Treatment of lymphoma in dogs and cats is often rewarding. However, response to conventional treatment options varies between
the two species, as well as among individuals of the same species. To better predict which patients may benefit the most from
conventional treatment options, various prognostic factors for both canine and feline lymphoma have been identified. In dogs,
clinical substage, histologic grade, immunophenotype, anatomical location, thymidine kinase activity, and histomorphologic
subtype appear to influence overall length of survival. In cats, few reliable prognostic factors are recognized, with only
initial response to therapy being consistently identified to be predictive of survival time.
Despite the advances made in veterinary oncology over the last decade, systemic chemotherapy remains the cornerstone for treating
dogs and cats with lymphoma. In some situations, radiation therapy may be useful when implemented in either an adjuvant or
palliative setting. Furthermore, radiation therapy used as a primary treatment modality for solitary extranodal lymphoma,
including nasal lymphoma in cats, can provide rewarding and durable clinical responses. Because lymphoma commonly develops
in companion animals, veterinary practitioners should be knowledgeable about the treatment options available. Therefore, the
focus of this review article is to highlight some of the more conventional therapeutic modalities useful for treating high-grade
lymphoma in dogs and cats.
TREATING HIGH-GRADE, MULTICENTRIC CANINE LYMPHOMA
Because of the rapid proliferative capacity of malignant lymphocytes, dogs not receiving appropriate treatment for lymphoma
often die of terminal tumor burden within several weeks. Thus, it is important that dogs with lymphoma receive prompt and
appropriate medical therapy. Systemic chemotherapy remains the treatment of choice for canine high-grade, multicentric lymphoma.
Older, yet effective, chemotherapeutic protocols were composed of two distinct treatment phases referred to as induction and maintenance. During the induction phase, dose-intense cytotoxic chemotherapy is administered at frequent intervals over a relatively
short time frame, killing most viable cancer cells. After induction chemotherapy, lower dose intensity, long-term chemotherapy
called maintenance therapy is instituted to prevent or delay microscopic tumor regrowth. Although maintenance therapy is well-tolerated, it necessitates
long-term follow-up treatments, which may be inconvenient and time-consuming for pet owners. Furthermore, it is possible that
administering chemotherapy over a prolonged period may ultimately result in cumulative and irreversible bone marrow toxicity.
In the past few years, new chemotherapeutic protocols for treating canine high-grade, multicentric lymphoma have excluded
the use of maintenance chemotherapy, yet these shorter treatment protocols retain high therapeutic efficacy. Eliminating the
requirement for long-term chemotherapy may help pet owners be more receptive to treating their ailing pets with systemic chemotherapy.
Although shorter chemotherapeutic protocols provide durable first remission times, you should inform pet owners that most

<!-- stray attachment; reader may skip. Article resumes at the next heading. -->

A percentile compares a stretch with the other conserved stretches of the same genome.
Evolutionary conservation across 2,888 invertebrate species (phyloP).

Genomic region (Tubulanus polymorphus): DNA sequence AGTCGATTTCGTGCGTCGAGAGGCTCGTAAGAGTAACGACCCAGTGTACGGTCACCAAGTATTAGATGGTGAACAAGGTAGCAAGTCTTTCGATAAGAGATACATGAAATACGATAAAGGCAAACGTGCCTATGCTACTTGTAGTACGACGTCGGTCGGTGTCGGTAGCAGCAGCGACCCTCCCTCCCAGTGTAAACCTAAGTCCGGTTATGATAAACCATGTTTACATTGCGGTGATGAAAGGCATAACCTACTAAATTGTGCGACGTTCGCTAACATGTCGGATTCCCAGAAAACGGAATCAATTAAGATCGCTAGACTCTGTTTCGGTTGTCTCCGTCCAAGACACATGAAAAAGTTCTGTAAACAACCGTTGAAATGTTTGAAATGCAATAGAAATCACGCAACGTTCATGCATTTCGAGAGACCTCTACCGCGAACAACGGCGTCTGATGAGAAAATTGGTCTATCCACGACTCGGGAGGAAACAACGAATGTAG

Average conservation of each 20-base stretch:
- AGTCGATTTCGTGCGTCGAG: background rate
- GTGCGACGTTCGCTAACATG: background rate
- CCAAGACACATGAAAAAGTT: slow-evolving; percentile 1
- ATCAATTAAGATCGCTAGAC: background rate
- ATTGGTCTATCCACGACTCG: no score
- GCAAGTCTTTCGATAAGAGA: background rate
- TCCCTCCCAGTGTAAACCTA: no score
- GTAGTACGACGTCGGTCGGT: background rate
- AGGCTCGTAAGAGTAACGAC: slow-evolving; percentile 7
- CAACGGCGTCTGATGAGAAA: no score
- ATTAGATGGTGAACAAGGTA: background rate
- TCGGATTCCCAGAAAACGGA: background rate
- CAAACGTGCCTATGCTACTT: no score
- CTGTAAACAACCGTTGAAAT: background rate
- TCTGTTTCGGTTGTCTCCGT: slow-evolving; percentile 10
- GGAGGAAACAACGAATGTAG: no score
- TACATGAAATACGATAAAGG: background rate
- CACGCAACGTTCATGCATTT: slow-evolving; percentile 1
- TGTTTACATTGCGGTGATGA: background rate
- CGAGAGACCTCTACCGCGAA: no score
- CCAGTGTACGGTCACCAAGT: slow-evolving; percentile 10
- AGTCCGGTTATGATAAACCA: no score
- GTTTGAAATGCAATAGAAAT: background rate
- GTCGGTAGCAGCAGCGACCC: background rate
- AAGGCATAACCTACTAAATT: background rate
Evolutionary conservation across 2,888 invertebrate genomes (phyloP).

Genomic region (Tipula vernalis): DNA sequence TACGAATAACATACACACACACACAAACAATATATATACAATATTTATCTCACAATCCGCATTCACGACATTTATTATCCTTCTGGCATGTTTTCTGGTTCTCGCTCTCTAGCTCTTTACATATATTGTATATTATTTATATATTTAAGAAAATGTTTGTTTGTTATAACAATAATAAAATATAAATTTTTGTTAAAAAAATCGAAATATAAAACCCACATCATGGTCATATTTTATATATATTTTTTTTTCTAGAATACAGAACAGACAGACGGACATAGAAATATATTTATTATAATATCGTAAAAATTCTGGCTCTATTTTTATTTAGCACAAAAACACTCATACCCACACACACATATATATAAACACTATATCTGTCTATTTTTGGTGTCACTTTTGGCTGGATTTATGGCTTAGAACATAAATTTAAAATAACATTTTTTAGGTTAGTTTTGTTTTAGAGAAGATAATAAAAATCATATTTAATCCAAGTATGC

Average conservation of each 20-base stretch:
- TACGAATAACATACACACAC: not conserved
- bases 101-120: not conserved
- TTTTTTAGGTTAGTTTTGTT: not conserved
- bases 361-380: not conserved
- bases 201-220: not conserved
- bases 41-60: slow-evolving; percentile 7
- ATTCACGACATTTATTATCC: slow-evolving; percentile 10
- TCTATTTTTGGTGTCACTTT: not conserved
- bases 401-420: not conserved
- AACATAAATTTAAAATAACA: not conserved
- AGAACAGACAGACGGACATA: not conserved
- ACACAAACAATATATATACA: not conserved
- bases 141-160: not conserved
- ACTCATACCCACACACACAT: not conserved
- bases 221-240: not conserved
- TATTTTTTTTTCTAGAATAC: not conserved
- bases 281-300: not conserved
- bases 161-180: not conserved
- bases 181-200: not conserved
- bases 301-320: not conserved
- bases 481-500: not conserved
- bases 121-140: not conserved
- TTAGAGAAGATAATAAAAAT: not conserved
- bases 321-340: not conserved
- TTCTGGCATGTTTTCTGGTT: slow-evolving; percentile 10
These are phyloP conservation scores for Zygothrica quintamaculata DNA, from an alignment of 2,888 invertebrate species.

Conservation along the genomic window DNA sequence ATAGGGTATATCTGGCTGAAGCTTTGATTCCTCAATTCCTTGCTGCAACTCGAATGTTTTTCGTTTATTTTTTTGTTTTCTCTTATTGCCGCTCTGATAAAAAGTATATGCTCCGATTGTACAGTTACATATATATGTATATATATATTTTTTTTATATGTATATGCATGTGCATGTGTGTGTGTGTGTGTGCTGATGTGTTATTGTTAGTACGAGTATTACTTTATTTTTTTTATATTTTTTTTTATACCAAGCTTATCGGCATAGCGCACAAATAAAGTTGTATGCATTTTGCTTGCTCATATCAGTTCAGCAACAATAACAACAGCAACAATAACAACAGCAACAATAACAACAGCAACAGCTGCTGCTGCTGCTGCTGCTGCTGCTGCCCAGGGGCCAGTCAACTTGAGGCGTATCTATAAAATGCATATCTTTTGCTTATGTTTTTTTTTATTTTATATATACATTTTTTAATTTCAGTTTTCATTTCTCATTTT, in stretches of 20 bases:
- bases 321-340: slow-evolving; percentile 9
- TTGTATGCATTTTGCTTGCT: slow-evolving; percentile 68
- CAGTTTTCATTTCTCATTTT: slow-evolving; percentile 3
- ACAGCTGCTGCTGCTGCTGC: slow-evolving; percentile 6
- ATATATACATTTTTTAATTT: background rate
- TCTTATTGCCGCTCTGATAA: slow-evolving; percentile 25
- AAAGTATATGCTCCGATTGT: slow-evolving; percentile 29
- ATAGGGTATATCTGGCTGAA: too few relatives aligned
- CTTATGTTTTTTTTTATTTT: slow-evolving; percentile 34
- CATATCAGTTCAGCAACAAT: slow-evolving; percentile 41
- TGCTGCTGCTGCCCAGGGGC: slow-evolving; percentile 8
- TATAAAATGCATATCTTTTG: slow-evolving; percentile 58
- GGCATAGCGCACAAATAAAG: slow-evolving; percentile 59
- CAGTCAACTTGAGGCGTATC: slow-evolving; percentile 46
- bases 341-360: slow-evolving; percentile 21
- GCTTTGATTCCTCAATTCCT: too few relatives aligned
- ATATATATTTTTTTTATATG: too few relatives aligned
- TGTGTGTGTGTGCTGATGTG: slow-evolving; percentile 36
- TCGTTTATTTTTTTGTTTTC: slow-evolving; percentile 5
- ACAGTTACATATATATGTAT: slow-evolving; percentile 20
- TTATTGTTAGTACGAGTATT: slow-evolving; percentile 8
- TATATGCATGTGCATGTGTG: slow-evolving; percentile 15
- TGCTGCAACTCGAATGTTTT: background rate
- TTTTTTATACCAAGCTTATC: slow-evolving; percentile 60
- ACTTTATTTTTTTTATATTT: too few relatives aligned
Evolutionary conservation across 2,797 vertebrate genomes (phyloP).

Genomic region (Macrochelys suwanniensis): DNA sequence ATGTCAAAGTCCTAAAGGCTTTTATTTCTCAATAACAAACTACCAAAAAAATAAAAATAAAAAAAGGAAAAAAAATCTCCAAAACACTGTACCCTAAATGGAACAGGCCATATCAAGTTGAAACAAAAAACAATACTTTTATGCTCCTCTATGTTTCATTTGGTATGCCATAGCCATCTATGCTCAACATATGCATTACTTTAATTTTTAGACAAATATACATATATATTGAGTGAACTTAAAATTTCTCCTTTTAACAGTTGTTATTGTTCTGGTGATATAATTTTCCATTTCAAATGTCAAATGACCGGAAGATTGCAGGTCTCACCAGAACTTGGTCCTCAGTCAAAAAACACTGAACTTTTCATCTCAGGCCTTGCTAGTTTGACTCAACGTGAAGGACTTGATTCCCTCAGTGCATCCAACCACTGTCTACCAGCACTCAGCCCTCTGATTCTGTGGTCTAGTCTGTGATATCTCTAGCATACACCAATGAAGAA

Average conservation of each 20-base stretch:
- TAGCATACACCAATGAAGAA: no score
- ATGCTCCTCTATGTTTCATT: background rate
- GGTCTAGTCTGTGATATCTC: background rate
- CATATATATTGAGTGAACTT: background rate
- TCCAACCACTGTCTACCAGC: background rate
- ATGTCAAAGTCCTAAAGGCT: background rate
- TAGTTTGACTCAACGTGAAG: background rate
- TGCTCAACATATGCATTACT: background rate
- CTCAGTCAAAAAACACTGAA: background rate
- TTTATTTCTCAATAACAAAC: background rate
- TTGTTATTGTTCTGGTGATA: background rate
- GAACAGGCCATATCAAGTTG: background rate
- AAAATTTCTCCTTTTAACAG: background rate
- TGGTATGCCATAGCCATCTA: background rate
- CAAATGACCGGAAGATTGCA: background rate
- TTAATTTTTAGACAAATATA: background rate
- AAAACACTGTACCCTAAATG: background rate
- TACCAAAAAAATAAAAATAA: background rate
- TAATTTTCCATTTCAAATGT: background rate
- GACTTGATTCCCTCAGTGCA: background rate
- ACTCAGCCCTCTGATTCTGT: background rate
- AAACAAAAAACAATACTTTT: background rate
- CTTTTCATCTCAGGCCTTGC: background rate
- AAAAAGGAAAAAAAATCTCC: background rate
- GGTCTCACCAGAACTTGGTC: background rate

dogs with lymphoma are not cured of their disease. So pet owners should routinely monitor their pets' behavior and activity
levels, and you should encourage them to have their dogs evaluated by a veterinarian at least three or four times a year.
Through routine health screening, lymphoma relapses may be detected earlier, allowing for the institution of additional chemotherapy
before an advanced tumor burden develops.
Most dogs (about 75% to 90%) with high-grade, multicentric lymphoma will achieve complete remission with doxorubicin-based
multidrug protocols (Table 1). With numerous chemotherapeutic protocols available, you may find it difficult to decide which therapeutic regimen is best.
As a general guideline, you should adopt a protocol that is reliably efficacious but is tolerable even in a compromised patient.
Although it is often easier to treat dogs with single-agent oral drug formulations, such as prednisone or lomustine, this
practice should be limited to special circumstances in which multiagent protocols cannot be instituted. Multiagent protocols
provide superior response rates, disease-free intervals, and survival times when compared with simpler single-agent protocols.
Make sure to educate pet owners about the advantages and disadvantages of different treatment regimens.
TABLE 1. Summary of Selected Canine Lymphoma Protocols
Even with the use of highly effective, multiagent chemotherapeutic protocols, most dogs ultimately relapse. Dogs experiencing
lymphoma relapse may achieve long-lasting and clinically relevant second and third remissions with additional treatment. The
best combination of chemotherapeutic agents necessary to achieve meaningful second and third remissions depends on several
factors including prior drug usage and the amount of time since the patient last received chemotherapy. In many situations,
dogs may present with or develop drug-resistant lymphomas that are refractory to traditional chemotherapeutic agents. For
these patients, using less conventional antineoplastic drugs or a combination of agents, called rescue therapy, may provide some clinical benefit (Table 2).
TABLE 2. Summary of Selected Rescue Protocols for Canine Lymphoma